Paul Roy Schmidt Sentenced In U.S. District Court
The United States Attorney's Office announced that during a federal court session in Helena, on December 28, 2012, before Senior U.S. District Judge Charles C. Lovell, PAUL ROY SCHMIDT, a 57-year-old resident of Helena, appeared for sentencing. SCHMIDT was sentenced to a term of:
- Prison: 12 months
- Special Assessment: $300
- Money Judgment: $750,000
- Supervised Release: 4 years
SCHMIDT was sentenced in connection with his guilty plea to manufacturing marijuana and money laundering.
In an Offer of Proof filed by Assistant U.S. Attorney Paulette L. Stewart, the government stated it would have proved at trial the following:
On May 20, 2011, a federal search warrant was executed. During the search law enforcement seized 289 marijuana plants, three gallon-size bags of marijuana, other marijuana ready for distribution, $913 taken from a cash register, assorted edibles - brownies, rice crispy treats, oatmeal bars, marijuana oils, lotions, soaps, creams; a ledger and a log book of items sold, and receipts for marijuana transactions.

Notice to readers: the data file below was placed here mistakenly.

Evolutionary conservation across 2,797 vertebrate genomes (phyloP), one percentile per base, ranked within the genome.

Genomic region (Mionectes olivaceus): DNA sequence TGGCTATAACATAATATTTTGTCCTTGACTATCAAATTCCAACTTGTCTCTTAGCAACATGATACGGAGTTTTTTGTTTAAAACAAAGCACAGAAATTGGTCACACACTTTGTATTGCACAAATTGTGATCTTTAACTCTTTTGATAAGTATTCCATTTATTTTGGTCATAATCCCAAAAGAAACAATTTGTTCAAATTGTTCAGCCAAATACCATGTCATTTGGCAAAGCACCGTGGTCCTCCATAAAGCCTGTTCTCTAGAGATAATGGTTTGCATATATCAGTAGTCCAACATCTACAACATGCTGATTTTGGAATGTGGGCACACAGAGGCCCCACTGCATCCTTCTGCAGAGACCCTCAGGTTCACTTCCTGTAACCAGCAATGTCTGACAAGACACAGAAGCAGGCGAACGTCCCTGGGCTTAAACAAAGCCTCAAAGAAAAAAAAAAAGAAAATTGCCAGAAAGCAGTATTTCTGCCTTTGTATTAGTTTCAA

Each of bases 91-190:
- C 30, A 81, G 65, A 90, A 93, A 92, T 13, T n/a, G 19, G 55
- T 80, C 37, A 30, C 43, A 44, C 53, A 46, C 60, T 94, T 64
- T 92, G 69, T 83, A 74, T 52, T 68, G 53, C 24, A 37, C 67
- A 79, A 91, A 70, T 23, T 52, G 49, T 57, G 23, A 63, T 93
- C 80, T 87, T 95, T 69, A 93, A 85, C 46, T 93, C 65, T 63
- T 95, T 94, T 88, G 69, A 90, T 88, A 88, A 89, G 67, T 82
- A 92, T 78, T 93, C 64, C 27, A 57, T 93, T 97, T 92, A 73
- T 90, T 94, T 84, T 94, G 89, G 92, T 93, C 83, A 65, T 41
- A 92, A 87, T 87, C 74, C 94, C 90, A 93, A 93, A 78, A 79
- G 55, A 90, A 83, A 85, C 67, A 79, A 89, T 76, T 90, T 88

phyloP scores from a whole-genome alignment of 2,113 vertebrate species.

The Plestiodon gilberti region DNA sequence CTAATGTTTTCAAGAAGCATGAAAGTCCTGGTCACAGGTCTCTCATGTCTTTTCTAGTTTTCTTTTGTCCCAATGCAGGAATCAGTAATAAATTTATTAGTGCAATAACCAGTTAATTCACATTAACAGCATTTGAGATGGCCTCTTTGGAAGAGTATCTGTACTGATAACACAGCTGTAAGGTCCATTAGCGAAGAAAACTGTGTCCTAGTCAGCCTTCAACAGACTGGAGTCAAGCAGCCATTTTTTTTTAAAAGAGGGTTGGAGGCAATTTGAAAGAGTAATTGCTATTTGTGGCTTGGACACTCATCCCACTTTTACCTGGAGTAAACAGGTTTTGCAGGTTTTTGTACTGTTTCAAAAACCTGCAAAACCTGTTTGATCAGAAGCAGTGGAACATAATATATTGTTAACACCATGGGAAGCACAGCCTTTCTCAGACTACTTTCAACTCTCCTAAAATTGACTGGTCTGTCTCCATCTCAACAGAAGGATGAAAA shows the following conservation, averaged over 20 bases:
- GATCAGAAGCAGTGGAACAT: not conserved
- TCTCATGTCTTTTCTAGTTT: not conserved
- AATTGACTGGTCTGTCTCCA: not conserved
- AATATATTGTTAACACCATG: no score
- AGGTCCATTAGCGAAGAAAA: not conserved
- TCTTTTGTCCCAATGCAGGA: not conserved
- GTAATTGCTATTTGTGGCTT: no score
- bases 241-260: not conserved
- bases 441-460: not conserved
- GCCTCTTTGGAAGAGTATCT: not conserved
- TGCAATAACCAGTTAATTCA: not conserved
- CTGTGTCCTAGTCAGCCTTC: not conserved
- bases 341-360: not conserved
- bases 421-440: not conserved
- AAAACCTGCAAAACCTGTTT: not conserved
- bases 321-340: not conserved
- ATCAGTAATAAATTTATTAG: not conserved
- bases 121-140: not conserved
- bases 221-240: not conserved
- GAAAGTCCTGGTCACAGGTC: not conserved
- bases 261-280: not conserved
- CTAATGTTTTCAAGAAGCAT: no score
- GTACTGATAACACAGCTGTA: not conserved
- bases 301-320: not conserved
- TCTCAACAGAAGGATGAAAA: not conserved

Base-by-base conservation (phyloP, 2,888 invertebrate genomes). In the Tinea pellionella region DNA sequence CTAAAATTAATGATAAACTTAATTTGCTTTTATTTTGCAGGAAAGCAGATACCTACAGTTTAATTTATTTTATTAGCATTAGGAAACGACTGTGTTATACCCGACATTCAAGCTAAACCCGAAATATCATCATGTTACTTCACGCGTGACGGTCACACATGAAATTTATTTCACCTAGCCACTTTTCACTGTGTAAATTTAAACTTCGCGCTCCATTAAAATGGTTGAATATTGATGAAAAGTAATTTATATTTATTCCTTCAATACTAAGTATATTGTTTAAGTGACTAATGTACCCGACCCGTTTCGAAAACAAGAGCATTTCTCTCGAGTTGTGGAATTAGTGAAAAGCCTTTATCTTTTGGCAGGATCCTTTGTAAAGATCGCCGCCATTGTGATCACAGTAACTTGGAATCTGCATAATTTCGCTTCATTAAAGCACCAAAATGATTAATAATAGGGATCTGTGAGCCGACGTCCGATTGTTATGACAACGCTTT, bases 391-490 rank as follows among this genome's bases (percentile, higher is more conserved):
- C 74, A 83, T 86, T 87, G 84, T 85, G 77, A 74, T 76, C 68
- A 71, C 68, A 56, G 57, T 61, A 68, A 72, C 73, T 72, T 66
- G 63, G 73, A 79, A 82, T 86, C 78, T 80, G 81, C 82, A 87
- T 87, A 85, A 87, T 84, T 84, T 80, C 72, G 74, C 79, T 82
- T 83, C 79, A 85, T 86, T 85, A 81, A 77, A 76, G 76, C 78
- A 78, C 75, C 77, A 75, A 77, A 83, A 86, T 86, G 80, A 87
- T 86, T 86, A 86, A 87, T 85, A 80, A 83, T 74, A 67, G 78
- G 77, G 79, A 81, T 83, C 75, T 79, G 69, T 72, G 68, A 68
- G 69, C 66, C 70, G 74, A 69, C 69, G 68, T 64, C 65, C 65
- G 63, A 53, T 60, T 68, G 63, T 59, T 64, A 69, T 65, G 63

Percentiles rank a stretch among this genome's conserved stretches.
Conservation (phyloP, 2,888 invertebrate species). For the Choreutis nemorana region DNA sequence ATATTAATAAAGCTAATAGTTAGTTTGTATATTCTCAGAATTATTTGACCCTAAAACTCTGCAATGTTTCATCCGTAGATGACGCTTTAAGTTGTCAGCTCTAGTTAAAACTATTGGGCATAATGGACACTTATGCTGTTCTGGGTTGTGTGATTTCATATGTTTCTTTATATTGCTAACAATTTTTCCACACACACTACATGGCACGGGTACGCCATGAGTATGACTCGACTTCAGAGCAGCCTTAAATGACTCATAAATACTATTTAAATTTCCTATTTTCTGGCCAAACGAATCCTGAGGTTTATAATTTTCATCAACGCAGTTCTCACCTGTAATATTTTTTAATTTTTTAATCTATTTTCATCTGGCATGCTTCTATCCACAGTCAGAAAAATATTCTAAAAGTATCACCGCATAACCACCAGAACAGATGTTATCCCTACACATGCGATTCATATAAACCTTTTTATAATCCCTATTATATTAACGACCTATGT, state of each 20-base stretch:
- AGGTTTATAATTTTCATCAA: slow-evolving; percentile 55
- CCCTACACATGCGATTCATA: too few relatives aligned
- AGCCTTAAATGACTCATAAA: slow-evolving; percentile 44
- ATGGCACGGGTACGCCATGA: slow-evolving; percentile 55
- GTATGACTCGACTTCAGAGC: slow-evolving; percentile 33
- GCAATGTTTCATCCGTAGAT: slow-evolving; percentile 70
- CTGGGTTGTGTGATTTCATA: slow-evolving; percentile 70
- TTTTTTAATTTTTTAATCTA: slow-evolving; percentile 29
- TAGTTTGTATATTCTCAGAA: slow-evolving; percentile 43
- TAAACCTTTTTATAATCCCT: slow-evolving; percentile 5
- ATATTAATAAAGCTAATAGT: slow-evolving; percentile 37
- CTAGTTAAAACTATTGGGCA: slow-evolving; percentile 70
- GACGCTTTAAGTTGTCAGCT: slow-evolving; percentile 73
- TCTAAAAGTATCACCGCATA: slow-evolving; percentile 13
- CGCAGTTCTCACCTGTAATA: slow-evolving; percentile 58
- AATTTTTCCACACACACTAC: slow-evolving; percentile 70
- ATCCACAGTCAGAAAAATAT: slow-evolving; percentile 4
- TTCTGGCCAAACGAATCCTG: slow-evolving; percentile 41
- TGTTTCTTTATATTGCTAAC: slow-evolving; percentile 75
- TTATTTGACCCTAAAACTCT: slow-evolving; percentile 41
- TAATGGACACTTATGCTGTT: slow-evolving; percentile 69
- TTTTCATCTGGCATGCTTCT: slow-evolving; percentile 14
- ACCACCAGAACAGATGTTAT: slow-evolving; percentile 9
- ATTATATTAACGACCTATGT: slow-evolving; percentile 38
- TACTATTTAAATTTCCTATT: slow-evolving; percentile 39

During the investigation, law enforcement determined that SCHMIDT obtained money from the sale of marijuana. SCHMIDT had a bank account at Mountain West Bank. SCHMIDT knew the money was from the sale of marijuana. SCHMIDT deposited the money made from the sale of the marijuana into the bank account at Mountain West Bank. SCHMIDT then used the money he deposited from marijuana sales to promote the continuing marijuana grow and marijuana distribution center near Helena. SCHMIDT also wrote checks on this account for the purchase of marijuana.
The DEA laboratory tested some of the substances recovered from this investigation. The result of the testing confirmed that items seized from SCHMIDT on May 20, 2011, did contain marijuana.
Because there is no parole in the federal system, the "truth in sentencing" guidelines mandate that SCHMIDT will likely serve all of the time imposed by the court. In the federal system, SCHMIDT does have the opportunity to earn a sentence reduction for "good behavior." However, this reduction will not exceed 15% of the overall sentence.
The investigation was conducted by the Drug Enforcement Administration.